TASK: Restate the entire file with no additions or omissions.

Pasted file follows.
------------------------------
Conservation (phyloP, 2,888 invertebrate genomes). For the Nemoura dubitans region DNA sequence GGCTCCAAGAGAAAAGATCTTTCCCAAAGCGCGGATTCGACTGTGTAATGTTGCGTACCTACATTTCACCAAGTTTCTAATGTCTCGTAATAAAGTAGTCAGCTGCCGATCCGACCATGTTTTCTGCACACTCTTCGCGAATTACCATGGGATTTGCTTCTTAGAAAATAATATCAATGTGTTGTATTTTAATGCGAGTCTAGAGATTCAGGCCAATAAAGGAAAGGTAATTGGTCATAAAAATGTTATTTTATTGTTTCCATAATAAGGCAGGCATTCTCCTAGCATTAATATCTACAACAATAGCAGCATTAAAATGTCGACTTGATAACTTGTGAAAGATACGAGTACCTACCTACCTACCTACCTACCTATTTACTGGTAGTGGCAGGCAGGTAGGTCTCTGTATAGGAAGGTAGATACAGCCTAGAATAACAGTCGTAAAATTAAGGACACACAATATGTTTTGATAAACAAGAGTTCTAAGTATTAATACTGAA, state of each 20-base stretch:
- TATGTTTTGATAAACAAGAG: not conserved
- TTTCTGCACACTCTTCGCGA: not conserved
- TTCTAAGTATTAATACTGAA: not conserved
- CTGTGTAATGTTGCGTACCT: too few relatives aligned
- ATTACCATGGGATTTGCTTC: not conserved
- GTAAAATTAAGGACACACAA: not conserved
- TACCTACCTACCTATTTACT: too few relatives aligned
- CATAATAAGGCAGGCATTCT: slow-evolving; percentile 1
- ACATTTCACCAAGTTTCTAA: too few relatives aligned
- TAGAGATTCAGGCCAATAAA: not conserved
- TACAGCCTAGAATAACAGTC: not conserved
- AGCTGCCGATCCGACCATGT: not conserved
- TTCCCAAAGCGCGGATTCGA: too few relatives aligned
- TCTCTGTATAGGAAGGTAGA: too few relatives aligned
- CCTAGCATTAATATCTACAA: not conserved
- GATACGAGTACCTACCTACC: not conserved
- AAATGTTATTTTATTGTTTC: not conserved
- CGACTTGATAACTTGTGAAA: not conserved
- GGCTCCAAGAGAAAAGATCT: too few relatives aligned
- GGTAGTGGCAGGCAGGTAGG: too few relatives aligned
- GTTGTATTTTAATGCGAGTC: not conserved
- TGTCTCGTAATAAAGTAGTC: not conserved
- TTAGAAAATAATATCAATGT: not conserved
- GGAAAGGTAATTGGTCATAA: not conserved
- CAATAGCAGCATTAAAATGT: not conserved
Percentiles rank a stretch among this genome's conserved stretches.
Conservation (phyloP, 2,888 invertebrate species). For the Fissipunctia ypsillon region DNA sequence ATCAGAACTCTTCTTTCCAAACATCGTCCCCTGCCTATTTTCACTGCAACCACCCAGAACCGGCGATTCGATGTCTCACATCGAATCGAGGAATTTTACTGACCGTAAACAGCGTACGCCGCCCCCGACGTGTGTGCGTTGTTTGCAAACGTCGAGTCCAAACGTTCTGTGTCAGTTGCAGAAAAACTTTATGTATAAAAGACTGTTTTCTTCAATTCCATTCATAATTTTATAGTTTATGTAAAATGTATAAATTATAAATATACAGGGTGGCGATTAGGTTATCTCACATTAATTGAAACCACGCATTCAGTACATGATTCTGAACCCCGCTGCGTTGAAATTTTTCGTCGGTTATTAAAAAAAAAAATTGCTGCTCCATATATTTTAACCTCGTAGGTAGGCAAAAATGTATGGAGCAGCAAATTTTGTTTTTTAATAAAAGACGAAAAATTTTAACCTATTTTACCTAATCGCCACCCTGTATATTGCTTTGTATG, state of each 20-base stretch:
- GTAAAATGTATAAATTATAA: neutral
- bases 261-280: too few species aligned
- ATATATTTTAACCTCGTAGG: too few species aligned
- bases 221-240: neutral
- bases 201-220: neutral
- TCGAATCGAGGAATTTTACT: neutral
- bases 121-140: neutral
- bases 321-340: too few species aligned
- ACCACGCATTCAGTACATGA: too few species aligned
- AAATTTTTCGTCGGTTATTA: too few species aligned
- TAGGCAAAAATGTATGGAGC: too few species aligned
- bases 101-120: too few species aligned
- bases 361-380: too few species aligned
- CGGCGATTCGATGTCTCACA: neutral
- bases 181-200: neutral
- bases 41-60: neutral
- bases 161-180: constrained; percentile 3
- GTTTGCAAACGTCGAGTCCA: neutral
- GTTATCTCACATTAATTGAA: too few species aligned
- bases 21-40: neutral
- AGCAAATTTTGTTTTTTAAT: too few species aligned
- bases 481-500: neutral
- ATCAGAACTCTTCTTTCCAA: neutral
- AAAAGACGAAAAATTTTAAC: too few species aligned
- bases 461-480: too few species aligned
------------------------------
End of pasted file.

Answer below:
Conservation (phyloP, 2,888 invertebrate genomes). For the Nemoura dubitans region DNA sequence GGCTCCAAGAGAAAAGATCTTTCCCAAAGCGCGGATTCGACTGTGTAATGTTGCGTACCTACATTTCACCAAGTTTCTAATGTCTCGTAATAAAGTAGTCAGCTGCCGATCCGACCATGTTTTCTGCACACTCTTCGCGAATTACCATGGGATTTGCTTCTTAGAAAATAATATCAATGTGTTGTATTTTAATGCGAGTCTAGAGATTCAGGCCAATAAAGGAAAGGTAATTGGTCATAAAAATGTTATTTTATTGTTTCCATAATAAGGCAGGCATTCTCCTAGCATTAATATCTACAACAATAGCAGCATTAAAATGTCGACTTGATAACTTGTGAAAGATACGAGTACCTACCTACCTACCTACCTACCTATTTACTGGTAGTGGCAGGCAGGTAGGTCTCTGTATAGGAAGGTAGATACAGCCTAGAATAACAGTCGTAAAATTAAGGACACACAATATGTTTTGATAAACAAGAGTTCTAAGTATTAATACTGAA, state of each 20-base stretch:
- TATGTTTTGATAAACAAGAG: not conserved
- TTTCTGCACACTCTTCGCGA: not conserved
- TTCTAAGTATTAATACTGAA: not conserved
- CTGTGTAATGTTGCGTACCT: too few relatives aligned
- ATTACCATGGGATTTGCTTC: not conserved
- GTAAAATTAAGGACACACAA: not conserved
- TACCTACCTACCTATTTACT: too few relatives aligned
- CATAATAAGGCAGGCATTCT: slow-evolving; percentile 1
- ACATTTCACCAAGTTTCTAA: too few relatives aligned
- TAGAGATTCAGGCCAATAAA: not conserved
- TACAGCCTAGAATAACAGTC: not conserved
- AGCTGCCGATCCGACCATGT: not conserved
- TTCCCAAAGCGCGGATTCGA: too few relatives aligned
- TCTCTGTATAGGAAGGTAGA: too few relatives aligned
- CCTAGCATTAATATCTACAA: not conserved
- GATACGAGTACCTACCTACC: not conserved
- AAATGTTATTTTATTGTTTC: not conserved
- CGACTTGATAACTTGTGAAA: not conserved
- GGCTCCAAGAGAAAAGATCT: too few relatives aligned
- GGTAGTGGCAGGCAGGTAGG: too few relatives aligned
- GTTGTATTTTAATGCGAGTC: not conserved
- TGTCTCGTAATAAAGTAGTC: not conserved
- TTAGAAAATAATATCAATGT: not conserved
- GGAAAGGTAATTGGTCATAA: not conserved
- CAATAGCAGCATTAAAATGT: not conserved
Percentiles rank a stretch among this genome's conserved stretches.
Conservation (phyloP, 2,888 invertebrate species). For the Fissipunctia ypsillon region DNA sequence ATCAGAACTCTTCTTTCCAAACATCGTCCCCTGCCTATTTTCACTGCAACCACCCAGAACCGGCGATTCGATGTCTCACATCGAATCGAGGAATTTTACTGACCGTAAACAGCGTACGCCGCCCCCGACGTGTGTGCGTTGTTTGCAAACGTCGAGTCCAAACGTTCTGTGTCAGTTGCAGAAAAACTTTATGTATAAAAGACTGTTTTCTTCAATTCCATTCATAATTTTATAGTTTATGTAAAATGTATAAATTATAAATATACAGGGTGGCGATTAGGTTATCTCACATTAATTGAAACCACGCATTCAGTACATGATTCTGAACCCCGCTGCGTTGAAATTTTTCGTCGGTTATTAAAAAAAAAAATTGCTGCTCCATATATTTTAACCTCGTAGGTAGGCAAAAATGTATGGAGCAGCAAATTTTGTTTTTTAATAAAAGACGAAAAATTTTAACCTATTTTACCTAATCGCCACCCTGTATATTGCTTTGTATG, state of each 20-base stretch:
- GTAAAATGTATAAATTATAA: neutral
- bases 261-280: too few species aligned
- ATATATTTTAACCTCGTAGG: too few species aligned
- bases 221-240: neutral
- bases 201-220: neutral
- TCGAATCGAGGAATTTTACT: neutral
- bases 121-140: neutral
- bases 321-340: too few species aligned
- ACCACGCATTCAGTACATGA: too few species aligned
- AAATTTTTCGTCGGTTATTA: too few species aligned
- TAGGCAAAAATGTATGGAGC: too few species aligned
- bases 101-120: too few species aligned
- bases 361-380: too few species aligned
- CGGCGATTCGATGTCTCACA: neutral
- bases 181-200: neutral
- bases 41-60: neutral
- bases 161-180: constrained; percentile 3
- GTTTGCAAACGTCGAGTCCA: neutral
- GTTATCTCACATTAATTGAA: too few species aligned
- bases 21-40: neutral
- AGCAAATTTTGTTTTTTAAT: too few species aligned
- bases 481-500: neutral
- ATCAGAACTCTTCTTTCCAA: neutral
- AAAAGACGAAAAATTTTAAC: too few species aligned
- bases 461-480: too few species aligned